|First Appearance||Age of Empires III|
|Age Available||Discovery Age|
|Base Hit Points||400|
|Resists||10% vs. Ranged|
|Melee Multipliers||x3.0 vs. Treasure Guardians|
x0.25 vs. Villagers
|Range Multipliers||x3.0 vs. Treasure Guardians|
x0.25 vs. Villagers
|R.O.F.||1.5 / 3.0 (ranged and siege)|
The Explorer is a tough infantry unit that explores the uncharted areas of the map and also provides economical and military benefits for the colony. The explorer usually is available only once in the beginning of a game and has some special abilities to help himself.
Armed with a powerful rifle, the explorer can use his Sharpshooter ability to pick off one Treasure Guardian in one shot. Upon reaching the Industrial Age, he learns the Crackshot, which is similar to the Sharpshooter but can also be used against cavalry or infantry units. Neither rifle attack works on ships, artillery pieces, or Villager-type units.
The explorer has a unique mechanic; in the event that he falls to 0 hitpoints, he will collapse in excruciating pain. The player can either pay 100 coins as Ransom to whoever dealt the final blow (including Mother Nature), or get him back on his feet with a nearby completed ally building or unit (including herdables). The explorer will need to have at least 100 hitpoints or more to get back up on his feet, however.
The explorer can also build Town Centers and Trading Post. This allows the player a second attempt at rebuilding if their original colony was destroyed, provided that they have enough resources to build one and train settlers (except for the Ottomans, who get free Settlers). He builds a Trading Post faster then regular Settlers, nearing that of a Coureur des Bois or a Settler Wagon.
The explorer can explore and fight longer if he has a few units accompanying him. Explorers are very ineffective at raiding enemy settlements early in the game, as they only deal 25% damage against Settlers and Villagers. They are also very weak against Spies and Ninja. The Explorer's health increases by 100 for each Age. The Capitol building also provides the Knighthood and Peerage upgrades, increasing his health and attack by 100%. Most "El Pollo Guapo" related treasures, found on specific American maps, can either increase the explorer's speed by 20% or increase his max health by anywhere from 20% to 100%.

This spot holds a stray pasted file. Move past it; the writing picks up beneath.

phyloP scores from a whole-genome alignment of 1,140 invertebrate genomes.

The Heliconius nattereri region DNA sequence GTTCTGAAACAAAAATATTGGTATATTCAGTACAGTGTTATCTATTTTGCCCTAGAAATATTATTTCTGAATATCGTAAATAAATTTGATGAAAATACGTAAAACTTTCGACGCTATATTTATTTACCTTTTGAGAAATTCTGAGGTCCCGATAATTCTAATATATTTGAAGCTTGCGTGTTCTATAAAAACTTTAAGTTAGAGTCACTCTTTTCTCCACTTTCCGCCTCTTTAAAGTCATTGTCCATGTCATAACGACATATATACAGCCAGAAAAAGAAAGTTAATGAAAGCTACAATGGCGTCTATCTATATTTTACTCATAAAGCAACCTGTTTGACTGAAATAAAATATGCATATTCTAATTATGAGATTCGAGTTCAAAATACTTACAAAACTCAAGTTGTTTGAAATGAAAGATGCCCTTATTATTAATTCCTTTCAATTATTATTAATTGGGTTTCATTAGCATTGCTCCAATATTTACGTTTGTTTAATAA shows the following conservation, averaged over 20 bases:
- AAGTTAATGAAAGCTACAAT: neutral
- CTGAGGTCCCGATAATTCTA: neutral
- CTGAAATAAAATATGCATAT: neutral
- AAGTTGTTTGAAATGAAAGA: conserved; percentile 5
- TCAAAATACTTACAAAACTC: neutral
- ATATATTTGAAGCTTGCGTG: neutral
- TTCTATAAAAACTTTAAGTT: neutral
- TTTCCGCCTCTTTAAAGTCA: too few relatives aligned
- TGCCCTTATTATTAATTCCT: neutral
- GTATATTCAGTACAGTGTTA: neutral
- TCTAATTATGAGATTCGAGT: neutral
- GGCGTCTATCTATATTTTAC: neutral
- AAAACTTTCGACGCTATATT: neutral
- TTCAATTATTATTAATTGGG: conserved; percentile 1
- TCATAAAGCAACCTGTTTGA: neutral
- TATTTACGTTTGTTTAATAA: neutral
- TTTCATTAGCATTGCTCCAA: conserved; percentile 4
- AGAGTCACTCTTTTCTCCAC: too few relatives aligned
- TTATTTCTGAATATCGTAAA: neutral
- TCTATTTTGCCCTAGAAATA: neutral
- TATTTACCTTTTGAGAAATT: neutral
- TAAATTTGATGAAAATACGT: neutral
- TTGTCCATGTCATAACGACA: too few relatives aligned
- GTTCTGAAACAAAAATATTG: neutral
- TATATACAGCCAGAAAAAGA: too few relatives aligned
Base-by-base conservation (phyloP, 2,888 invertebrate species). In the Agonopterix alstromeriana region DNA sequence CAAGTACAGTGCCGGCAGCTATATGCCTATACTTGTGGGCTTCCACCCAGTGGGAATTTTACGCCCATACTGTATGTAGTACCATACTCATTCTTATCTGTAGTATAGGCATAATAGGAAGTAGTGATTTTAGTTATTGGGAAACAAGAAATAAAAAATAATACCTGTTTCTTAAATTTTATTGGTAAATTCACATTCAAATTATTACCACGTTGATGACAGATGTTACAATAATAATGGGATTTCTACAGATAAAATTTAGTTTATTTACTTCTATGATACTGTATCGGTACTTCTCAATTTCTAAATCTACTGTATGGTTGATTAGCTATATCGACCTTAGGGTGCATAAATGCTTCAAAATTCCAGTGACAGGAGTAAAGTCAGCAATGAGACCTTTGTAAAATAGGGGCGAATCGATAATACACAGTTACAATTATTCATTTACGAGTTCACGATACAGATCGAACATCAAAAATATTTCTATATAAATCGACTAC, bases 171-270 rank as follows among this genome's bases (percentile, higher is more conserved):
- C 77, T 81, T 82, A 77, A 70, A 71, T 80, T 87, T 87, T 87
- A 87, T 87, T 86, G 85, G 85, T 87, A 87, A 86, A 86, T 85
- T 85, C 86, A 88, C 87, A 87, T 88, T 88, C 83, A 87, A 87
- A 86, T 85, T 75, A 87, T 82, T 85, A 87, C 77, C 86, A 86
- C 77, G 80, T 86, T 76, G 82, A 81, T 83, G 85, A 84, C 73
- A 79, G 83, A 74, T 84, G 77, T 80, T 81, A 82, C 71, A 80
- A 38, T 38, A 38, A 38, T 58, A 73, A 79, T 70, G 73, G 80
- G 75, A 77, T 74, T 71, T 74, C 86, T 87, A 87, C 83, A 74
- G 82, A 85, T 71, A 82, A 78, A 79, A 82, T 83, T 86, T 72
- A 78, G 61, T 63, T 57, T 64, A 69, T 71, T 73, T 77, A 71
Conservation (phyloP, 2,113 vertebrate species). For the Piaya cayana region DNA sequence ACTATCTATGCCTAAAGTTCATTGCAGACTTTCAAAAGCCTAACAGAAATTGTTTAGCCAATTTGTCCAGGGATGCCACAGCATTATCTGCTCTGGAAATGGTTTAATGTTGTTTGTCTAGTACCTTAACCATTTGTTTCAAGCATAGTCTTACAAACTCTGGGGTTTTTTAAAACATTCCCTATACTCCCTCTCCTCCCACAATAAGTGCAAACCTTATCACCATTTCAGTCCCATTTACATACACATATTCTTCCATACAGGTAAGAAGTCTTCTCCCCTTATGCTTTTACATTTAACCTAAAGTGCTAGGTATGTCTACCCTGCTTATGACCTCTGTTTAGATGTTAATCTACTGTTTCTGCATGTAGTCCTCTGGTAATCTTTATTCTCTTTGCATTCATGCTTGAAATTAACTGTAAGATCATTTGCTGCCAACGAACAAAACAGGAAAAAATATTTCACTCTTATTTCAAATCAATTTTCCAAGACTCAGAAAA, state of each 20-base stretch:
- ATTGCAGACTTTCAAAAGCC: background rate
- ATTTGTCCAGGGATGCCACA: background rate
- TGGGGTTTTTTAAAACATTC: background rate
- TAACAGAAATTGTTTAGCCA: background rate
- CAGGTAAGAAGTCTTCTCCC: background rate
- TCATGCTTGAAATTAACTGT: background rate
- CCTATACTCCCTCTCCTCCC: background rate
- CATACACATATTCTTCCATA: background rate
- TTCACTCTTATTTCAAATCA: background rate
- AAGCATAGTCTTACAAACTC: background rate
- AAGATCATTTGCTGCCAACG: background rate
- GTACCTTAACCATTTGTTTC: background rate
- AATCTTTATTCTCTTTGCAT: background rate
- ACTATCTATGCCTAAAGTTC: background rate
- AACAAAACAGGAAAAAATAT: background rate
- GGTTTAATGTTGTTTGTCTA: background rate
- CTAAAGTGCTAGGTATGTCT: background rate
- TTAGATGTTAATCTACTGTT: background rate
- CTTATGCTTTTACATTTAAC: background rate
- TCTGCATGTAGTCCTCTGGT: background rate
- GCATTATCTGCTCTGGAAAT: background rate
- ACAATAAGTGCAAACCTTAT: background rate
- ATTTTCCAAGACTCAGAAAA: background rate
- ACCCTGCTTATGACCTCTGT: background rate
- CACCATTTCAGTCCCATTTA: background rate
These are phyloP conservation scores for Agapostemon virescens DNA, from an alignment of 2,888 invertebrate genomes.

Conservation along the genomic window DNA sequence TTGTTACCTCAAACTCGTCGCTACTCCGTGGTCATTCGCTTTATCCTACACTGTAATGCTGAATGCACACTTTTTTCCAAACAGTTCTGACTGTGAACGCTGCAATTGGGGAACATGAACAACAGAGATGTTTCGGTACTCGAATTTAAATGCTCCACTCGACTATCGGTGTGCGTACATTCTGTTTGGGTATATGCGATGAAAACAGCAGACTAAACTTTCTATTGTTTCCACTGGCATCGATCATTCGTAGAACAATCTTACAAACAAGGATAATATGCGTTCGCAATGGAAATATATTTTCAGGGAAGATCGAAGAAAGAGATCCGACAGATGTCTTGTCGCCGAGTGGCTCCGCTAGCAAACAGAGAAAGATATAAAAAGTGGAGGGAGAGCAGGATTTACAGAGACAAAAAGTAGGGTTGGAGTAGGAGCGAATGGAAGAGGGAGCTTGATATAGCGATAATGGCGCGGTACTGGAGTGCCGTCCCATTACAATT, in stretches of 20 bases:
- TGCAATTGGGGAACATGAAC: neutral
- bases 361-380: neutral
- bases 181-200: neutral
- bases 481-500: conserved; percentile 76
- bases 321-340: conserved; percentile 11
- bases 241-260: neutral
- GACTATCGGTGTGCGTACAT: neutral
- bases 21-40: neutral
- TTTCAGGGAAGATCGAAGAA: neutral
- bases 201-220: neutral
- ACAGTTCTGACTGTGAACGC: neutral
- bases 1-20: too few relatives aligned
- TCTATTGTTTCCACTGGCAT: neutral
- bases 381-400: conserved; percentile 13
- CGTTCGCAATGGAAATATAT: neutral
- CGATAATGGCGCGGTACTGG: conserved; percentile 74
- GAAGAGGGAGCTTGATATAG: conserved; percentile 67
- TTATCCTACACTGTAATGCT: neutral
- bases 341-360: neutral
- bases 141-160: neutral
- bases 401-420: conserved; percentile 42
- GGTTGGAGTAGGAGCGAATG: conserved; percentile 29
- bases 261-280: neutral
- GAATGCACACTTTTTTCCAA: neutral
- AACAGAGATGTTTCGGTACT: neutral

Explorers and civilizations Edit
The Portuguese have an Industrial Age Home City card, Bandeirantes, that ships two additional explorers. Their explorer also has access to the Spyglass ability, which allows them to see a section of the map for a few seconds (for balancing reasons, all of them share it).
The Spanish explorer can train up to five War Dogs to help fight Treasure Guardians. If the Hot Air Balloon card is active, players can send Hot Air Balloons, aerial mobile units which can explore areas of the map for several seconds.
Every European civilization has its own Home City card improvement for their explorer, which improves his fighting ability and sends him a powerful Explorer Dog that also collapses instead of dying if it loses all its hit points. The explorer's dog is highly effective against treasure guardians. The Spanish explorer, already having war dogs of his own, does not get an Explorer Dog; instead, it boosts the health and attack of his war dogs instead.
This is a list of improvements that benefit Explorer in any way
Explorer Shipment cards Edit
|Common Explorer shipments|
|Unique Explorer shipments|
- Can boost the Explorer to an effective infantry unit with 60 damage, 75 siege damage and 3020 hitpoints in the late game if all other cards have been sent.- Only available for the Spanish
- No explorer model in the game resembles the explorer's avatar. However, the images on each unique explorer card from the Home Cities resemble their respective civilizations' explorers.
- When an explorer unit belongs to a civilization outside of the original eight European civilizations of the game, he receives a random name from a list of hero names from Age of Mythology.
"Explorers set out for the New World with a variety of backgrounds and missions. Some were nobles seeking fame and wealth; others were slaves forced to accompany their masters. Some wanted to claim new lands for the nations that sponsored their voyages; others wanted to explore the lands, their peoples, and the flora and fauna.
Estevanico was a slave from Morocco, sold to the Spaniard Andres de Dorantes. Dorantes joined an expedition to explore the Gulf Coast from Florida to Mexico. The ill-fated venture ended with only eighty of the original crew floating on makeshift rafts, only two of which landed on the shores of Texas near Galveston with neither food, nor water. Dorantes and Estevanico set out on their own, traveling west and south. They were captives for five years, faith healers, and legends amongst the Native Americans of the area. They eventually reached Mexico City where the viceroy refused to allow Dorantes to search Texas for the Seven Cities of Gold. Dorantes sold Estevanico to the viceroy and left for Spain.
Estevanico accompanied a missionary, Father Marcos de Niza, north ranging ahead and speaking to the Native Americans he encountered about the white men following in his wake. Estevanico had runners carry crosses back to Father Niza, their size indicating the promise of the region. Each new cross that Father Niza received was larger than the previous cross, and then he received one that was massive. Estevanico had discovered a Zuni pueblo; it is unknown whether he thought this pueblo was one of the Cities of Gold, but he spent an evening camped outside the town. In the morning, the Zuni attacked and killed him, fearing his presence was a bad omen."
See also Edit
- War Chief - Fulfills the same role for Native American civilizations.
- Monk - Fulfills the same role for Asian civilizations.